...and again and again, while I wait in the queue.
That excuse may be the most pathetic thing I've ever heard.
Link to Original Source
NASA claims that the US government still owns these artifacts. I think they're mistaken. The artifacts are not salvage, but rather abandoned property. NASA intentionally allowed them to be abandoned more than 40 years ago with no stated or demonstrable intention of ever recovering them. Since they were outside the territory of any US state, I don't think they are subject to any form of escheat. I think Bezos has clear title and ownership. If there's some US law providing to the contrary, I'd be interested in seeing the legal citation.
If Bezos wants to give them to NASA out of his own generosity, that's great, but I don't think he's under any actual legal obligation to do so.
I only have that problem if I'm working a lot of overtime for the day job, or working at an extremely boring or unpleasant day job. I try to avoid those, though sometimes there's not much choice.
I'm sure that having hobbies or personal projects that are non-computer-related would be good, but I don't really have any. However, my computer-related personal projects are so dissimilar to my day job that they almost do seem like different fields to me.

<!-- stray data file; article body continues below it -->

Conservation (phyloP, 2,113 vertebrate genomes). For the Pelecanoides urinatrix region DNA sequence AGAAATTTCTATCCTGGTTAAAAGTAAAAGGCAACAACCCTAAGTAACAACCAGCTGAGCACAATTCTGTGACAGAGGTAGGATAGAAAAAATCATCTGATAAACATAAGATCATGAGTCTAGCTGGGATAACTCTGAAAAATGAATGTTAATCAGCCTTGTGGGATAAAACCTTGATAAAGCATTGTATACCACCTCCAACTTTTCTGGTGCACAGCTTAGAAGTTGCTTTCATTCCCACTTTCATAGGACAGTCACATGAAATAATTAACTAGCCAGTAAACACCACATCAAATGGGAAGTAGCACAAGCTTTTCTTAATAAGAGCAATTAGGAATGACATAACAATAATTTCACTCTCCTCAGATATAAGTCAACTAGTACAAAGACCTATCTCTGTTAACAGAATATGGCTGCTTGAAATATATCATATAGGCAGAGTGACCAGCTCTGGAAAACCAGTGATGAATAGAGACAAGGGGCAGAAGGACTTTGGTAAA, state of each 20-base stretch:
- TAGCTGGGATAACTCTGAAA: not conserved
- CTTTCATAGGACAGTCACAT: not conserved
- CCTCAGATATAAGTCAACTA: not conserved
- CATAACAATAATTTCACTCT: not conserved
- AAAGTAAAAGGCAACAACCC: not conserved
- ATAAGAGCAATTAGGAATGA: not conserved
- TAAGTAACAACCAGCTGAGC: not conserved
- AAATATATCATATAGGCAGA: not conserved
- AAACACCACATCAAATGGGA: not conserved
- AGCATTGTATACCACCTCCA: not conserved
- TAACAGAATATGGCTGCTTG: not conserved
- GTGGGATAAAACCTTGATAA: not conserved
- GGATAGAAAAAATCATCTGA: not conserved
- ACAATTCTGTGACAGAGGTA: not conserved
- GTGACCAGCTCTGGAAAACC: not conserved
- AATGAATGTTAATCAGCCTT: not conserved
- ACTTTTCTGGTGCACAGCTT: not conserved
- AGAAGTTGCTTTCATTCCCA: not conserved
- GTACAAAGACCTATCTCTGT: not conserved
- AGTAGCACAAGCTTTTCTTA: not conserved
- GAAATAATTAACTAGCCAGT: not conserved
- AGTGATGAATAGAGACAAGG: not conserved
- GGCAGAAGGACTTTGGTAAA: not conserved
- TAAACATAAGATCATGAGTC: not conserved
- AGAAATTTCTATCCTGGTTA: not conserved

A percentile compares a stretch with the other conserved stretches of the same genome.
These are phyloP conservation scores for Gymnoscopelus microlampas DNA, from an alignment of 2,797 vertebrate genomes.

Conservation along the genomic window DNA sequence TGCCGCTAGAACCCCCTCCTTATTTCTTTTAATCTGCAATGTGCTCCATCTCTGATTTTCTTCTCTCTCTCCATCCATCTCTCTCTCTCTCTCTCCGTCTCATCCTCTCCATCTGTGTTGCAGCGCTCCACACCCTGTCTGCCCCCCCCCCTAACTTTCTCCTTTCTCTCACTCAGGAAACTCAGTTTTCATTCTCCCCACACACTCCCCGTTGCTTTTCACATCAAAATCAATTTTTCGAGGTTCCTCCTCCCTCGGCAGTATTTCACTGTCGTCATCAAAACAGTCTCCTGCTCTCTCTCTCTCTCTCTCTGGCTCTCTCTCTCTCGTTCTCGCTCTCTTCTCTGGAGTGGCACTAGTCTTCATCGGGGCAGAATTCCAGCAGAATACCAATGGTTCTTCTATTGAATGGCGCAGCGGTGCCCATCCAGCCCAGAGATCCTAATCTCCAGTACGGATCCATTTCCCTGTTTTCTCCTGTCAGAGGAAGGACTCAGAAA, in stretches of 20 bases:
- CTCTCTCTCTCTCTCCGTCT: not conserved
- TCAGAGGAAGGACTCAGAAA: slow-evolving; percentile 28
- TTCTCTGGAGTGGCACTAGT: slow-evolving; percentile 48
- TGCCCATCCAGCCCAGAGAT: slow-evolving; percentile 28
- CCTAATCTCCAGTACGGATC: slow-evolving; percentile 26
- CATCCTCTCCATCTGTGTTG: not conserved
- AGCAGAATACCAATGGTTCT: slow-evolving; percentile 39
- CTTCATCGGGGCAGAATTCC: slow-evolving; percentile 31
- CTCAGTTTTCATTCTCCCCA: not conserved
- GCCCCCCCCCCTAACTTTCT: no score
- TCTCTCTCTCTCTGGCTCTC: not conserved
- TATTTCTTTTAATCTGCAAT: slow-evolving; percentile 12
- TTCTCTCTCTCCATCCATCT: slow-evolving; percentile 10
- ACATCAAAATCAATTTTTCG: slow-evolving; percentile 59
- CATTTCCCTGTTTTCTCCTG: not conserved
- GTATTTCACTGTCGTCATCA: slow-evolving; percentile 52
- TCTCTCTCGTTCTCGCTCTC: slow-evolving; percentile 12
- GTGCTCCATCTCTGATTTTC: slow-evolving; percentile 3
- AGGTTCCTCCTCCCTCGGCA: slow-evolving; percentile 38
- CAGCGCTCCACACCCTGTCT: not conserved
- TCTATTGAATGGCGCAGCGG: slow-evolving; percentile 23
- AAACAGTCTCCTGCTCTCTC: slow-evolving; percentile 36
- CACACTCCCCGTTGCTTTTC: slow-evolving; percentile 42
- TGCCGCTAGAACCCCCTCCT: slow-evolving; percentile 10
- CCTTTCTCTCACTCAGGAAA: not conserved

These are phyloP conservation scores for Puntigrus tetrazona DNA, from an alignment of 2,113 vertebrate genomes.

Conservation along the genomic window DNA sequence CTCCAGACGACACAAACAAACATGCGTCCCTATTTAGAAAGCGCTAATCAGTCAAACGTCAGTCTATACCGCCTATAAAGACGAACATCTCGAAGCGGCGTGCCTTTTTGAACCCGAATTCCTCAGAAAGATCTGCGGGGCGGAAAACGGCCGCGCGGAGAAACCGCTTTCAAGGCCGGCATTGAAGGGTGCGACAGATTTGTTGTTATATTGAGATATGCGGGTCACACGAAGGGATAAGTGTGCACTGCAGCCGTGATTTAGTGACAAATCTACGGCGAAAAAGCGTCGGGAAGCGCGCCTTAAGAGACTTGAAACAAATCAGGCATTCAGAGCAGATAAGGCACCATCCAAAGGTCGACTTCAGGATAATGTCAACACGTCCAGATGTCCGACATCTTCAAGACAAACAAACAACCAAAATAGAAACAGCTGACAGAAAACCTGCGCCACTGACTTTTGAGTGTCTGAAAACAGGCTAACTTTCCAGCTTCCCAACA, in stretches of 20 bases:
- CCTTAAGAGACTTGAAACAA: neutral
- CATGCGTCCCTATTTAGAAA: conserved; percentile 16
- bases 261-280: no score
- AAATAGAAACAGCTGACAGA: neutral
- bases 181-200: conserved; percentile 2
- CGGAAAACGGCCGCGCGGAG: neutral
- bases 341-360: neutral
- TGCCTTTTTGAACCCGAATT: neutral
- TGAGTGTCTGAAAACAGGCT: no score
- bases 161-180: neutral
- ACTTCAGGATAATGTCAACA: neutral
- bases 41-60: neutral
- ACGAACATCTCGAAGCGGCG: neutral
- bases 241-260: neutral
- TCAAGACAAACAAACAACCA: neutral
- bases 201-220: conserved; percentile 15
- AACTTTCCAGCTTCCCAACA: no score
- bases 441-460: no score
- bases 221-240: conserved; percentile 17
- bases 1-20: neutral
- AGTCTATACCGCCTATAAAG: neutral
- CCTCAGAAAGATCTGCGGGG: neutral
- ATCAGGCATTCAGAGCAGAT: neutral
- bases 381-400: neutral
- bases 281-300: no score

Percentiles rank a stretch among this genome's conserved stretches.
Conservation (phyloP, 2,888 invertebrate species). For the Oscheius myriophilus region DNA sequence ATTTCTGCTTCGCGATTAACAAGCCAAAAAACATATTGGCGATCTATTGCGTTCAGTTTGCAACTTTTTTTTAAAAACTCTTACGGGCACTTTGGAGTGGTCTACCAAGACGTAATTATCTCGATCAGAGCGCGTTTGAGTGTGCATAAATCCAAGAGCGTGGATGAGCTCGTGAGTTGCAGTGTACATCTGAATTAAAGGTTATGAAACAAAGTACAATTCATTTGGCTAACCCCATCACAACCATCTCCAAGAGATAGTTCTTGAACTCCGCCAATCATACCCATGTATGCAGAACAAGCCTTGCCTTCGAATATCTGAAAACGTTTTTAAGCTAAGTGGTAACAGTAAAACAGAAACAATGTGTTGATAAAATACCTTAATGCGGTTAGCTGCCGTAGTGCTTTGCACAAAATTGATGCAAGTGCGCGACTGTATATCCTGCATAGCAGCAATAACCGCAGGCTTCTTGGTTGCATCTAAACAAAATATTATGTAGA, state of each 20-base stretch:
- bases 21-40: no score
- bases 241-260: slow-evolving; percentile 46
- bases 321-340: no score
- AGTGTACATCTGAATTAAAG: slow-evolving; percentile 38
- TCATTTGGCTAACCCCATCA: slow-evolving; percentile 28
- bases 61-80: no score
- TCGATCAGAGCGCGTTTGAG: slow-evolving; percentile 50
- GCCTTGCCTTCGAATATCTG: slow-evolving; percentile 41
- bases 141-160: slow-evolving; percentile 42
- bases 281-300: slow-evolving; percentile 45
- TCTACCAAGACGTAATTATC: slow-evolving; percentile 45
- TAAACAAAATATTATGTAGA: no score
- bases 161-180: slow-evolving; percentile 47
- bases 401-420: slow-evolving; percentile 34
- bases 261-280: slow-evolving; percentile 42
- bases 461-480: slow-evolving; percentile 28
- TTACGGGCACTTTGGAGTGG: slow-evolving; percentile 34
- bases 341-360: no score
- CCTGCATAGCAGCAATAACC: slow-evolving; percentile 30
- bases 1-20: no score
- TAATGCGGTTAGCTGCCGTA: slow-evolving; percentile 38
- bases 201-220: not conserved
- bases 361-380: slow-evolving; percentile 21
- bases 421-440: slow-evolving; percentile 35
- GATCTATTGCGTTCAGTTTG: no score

I also was very lucky that a very-long-term project project in which I invested a huge amount of time (thousands of hours) starting in 1995, with absolutely no expectation of financial reward, actually started making me a non-trivial amount of money starting in 2009. I'm certainly not going to claim that this is a likely outcome, but it can happen.
As an example of a small and very obscure personal project, in July of 2011 I rewrote the Apple I ROM monitor to work on an MC6800 microprocessor (rather than the 6502), because the Apple I hardware design was theoretically capable of being configured for the MC6800. It's of no practical value whatsoever, and will never make me any money, but I submitted it as a RetroChallenge contest entry and actually won second place and a small prize. Just recently someone in Australia actually installed an MC6800 in an Apple 1 replica, did a little hardware debugging, and got my monitor code running on it. (I'd only run it in simulation with MESS.) It was very satisfying watching the video on Youtube.